MANILA, October 7, 2013 ( – In the wake of the passage of the Philippine’s highly controversial “Reproductive Health Bill,” a neophyte politician in the House of Representatives has proposed three different bills promoting a socially liberal view of sexually.

The latest bill, introduced by Rep. Marisol Castillo (Sol) Aragones this week, seeks to create a “lesbian, gay, bisexual, and transgender (LGBT) desk in every police station to ensure that victims of hate or sexually oriented crimes will have a place to go to for assistance.”

House Bill 2571 seeks to amend Republic Act 8551, the Philippine National Police Reform and Reorganization Act of 1998, by adding the LGBT specific desks in all police stations.


Republic Act 8551 had created women's desks in all police stations throughout the country to administer and attend to cases involving crimes against chastity, sexual harassment, abuses committed against women and children, and other similar offenses. The women's desks are staffed by female police officers.

Aragones, a TV news personality turned politician who was elected in May, said she introduced the bill because of reports that people belonging to the LGBT community are victims of sexually oriented crimes. 

“These reports highlight the very real and pressing problem confronting the LGBT community in the Philippines,” Aragones said, adding, “There can be no true and meaningful democracy if we continue to systematically oppress the LGBT sector.” 

Aragones' Bill 2571 follows on the heels of a homosexual anti-discrimination bill (House Bill 342) she introduced in July. The bill calls for penalties that include imprisonment of between 1 month and one year and fines of not less that P10,000 (about $240 Canadian) for anyone found guilty of any of the discriminatory practices enumerated. 

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On the same day that she submitted Bill 342, Aragones also introduced a bill promoting “health education” as a means of reducing teen pregnancies.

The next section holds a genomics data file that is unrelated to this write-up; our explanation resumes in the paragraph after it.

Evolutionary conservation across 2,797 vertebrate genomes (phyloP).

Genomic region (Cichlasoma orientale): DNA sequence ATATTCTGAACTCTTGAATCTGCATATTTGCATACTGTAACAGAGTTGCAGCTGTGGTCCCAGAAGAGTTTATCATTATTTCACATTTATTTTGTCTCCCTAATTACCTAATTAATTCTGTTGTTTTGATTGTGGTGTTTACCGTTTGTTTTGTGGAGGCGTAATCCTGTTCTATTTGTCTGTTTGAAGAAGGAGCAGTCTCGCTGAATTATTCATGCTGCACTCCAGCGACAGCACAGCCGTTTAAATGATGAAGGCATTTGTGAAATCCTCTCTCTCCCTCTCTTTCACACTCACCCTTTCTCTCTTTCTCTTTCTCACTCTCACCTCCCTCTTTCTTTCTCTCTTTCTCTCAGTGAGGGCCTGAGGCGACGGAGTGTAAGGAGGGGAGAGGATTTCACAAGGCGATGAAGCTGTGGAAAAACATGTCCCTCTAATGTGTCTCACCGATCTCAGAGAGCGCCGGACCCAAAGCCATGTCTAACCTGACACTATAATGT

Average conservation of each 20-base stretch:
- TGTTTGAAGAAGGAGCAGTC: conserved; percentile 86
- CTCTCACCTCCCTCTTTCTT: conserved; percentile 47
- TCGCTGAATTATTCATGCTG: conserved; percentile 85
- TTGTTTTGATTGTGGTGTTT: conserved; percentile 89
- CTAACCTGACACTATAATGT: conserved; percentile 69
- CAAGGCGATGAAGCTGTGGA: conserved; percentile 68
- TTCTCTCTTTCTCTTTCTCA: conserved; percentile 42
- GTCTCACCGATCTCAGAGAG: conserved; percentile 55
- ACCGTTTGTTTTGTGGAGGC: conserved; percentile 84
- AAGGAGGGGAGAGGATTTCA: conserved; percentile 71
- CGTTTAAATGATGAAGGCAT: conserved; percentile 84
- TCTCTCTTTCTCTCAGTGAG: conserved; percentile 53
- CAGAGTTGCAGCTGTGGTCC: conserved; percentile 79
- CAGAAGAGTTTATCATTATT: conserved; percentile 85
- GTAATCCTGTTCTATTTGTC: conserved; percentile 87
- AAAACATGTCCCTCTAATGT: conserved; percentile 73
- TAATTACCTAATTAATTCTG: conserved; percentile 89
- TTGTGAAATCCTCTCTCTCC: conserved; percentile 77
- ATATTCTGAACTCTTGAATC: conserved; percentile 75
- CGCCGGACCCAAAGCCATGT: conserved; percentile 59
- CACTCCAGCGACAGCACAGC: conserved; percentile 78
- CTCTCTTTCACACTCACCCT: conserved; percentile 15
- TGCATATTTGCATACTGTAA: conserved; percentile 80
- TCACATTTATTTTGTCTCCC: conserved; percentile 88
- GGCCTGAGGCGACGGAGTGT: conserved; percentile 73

Aragones' “Teen Pregnancy Prevention, Responsibility and Opportunity Act” (House Bill 337) proposes to provide “age-appropriate … information on pregnancy prevention … suitable to particular ages or age groups of children and adolescents … comprising information that leading professional organizations and agencies with relevant expertise in the field recognize as accurate, objective, and complete.” 

The bill couches the call for sex education within a broader approach of “after school programs” that promote sports, positive role models and good decision-making skills, and calls for grants to be given to local agencies and non-profits “for the purpose of carrying out projects to provide education on preventing teen pregnancies.” 

On December 17, 2012, the Philippines House of Representatives and the Senate passed the controversial Reproductive Health (RH) bill, which called for government-funded contraception and sex education classes. Its passage came after a contentious 14-year battle that pitted pro-life Filipinos against internationally funded population control organizations, including the United States Agency for International Development (USAID) and the United Nations Population Fund (UNFPA). 

However, in July the Philippines Supreme Court voted 8-7 to suspend implementation of the Reproductive Health (RH) Law “until further orders” from the Court. 

The Constitution of the Philippines provides that, “The State recognizes the sanctity of family life and shall protect and strengthen the family as a basic autonomous social institution. It shall equally protect the life of the mother and the life of the unborn from conception.”'s extensive coverage of the Philippines battle over the Reproductive Health Bill is available here

Contact info:

Hon. Sol Aragones
District Representative, Laguna, 3rd District
House of Representatives, Quezon City
Rm. S-403
Phone: (632) 931-5001; local 7244, 9316205
Email via website: